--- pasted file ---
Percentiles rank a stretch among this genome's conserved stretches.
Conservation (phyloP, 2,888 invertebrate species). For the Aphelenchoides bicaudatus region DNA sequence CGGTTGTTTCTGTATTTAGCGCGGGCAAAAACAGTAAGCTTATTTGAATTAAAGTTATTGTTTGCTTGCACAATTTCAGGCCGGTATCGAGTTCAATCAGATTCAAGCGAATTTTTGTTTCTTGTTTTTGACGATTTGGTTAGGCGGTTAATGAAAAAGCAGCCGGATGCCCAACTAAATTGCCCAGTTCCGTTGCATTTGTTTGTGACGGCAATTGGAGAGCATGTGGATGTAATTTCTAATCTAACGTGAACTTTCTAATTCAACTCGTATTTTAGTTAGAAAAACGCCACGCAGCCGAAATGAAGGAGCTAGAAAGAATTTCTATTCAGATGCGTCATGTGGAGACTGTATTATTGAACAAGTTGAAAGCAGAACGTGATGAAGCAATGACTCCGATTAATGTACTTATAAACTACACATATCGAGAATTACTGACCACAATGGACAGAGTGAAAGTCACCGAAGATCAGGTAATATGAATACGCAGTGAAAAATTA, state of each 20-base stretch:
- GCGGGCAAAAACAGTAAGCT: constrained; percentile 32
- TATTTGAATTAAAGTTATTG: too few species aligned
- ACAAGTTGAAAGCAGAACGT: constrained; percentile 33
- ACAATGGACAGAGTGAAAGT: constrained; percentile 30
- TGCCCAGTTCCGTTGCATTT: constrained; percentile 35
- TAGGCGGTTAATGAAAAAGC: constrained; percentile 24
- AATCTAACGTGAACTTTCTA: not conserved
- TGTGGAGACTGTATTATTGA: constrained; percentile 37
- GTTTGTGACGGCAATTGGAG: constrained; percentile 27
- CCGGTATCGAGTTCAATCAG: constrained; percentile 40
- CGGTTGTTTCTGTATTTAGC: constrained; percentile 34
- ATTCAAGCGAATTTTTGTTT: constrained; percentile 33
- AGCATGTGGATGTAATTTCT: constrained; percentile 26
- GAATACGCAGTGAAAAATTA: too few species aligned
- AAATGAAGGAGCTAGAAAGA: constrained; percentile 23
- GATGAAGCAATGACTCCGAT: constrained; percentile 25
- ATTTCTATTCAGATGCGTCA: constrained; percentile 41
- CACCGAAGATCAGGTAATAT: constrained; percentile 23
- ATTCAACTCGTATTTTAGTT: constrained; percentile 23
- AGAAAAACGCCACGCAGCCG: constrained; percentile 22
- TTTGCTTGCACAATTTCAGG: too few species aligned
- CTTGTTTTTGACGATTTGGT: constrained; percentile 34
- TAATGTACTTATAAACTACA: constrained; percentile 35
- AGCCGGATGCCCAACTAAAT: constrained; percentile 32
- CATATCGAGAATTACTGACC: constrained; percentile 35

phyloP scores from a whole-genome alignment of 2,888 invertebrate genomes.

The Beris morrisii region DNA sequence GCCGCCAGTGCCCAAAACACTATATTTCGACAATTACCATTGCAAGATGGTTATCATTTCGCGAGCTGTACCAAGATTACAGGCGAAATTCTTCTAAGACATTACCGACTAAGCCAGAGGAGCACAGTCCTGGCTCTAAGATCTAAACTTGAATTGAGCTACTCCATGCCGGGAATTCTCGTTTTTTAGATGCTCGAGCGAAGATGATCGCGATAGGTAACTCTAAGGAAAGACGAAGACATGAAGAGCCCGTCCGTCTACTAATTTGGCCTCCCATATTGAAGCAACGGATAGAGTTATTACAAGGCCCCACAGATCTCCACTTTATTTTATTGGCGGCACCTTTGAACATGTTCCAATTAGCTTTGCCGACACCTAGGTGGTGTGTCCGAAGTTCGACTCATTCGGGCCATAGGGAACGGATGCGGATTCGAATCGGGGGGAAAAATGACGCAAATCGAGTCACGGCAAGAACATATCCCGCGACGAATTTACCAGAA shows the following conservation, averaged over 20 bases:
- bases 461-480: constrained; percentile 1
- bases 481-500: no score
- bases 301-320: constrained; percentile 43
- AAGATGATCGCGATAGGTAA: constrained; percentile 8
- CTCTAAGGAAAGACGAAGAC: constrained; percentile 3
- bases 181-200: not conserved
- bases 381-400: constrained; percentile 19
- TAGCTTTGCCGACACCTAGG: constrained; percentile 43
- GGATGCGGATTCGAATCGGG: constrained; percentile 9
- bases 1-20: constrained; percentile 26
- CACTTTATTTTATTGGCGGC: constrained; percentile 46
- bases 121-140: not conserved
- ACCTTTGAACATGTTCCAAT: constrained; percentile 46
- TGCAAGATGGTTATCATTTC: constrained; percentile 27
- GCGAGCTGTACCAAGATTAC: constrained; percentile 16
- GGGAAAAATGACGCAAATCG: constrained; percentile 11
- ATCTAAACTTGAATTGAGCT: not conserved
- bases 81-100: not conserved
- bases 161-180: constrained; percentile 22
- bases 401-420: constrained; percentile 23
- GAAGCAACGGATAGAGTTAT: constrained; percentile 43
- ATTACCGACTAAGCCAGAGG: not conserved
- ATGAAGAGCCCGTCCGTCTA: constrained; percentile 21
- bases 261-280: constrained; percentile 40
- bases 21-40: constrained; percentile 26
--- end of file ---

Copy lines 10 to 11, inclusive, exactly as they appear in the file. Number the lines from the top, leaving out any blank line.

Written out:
- TGTGGAGACTGTATTATTGA: constrained; percentile 37
- GTTTGTGACGGCAATTGGAG: constrained; percentile 27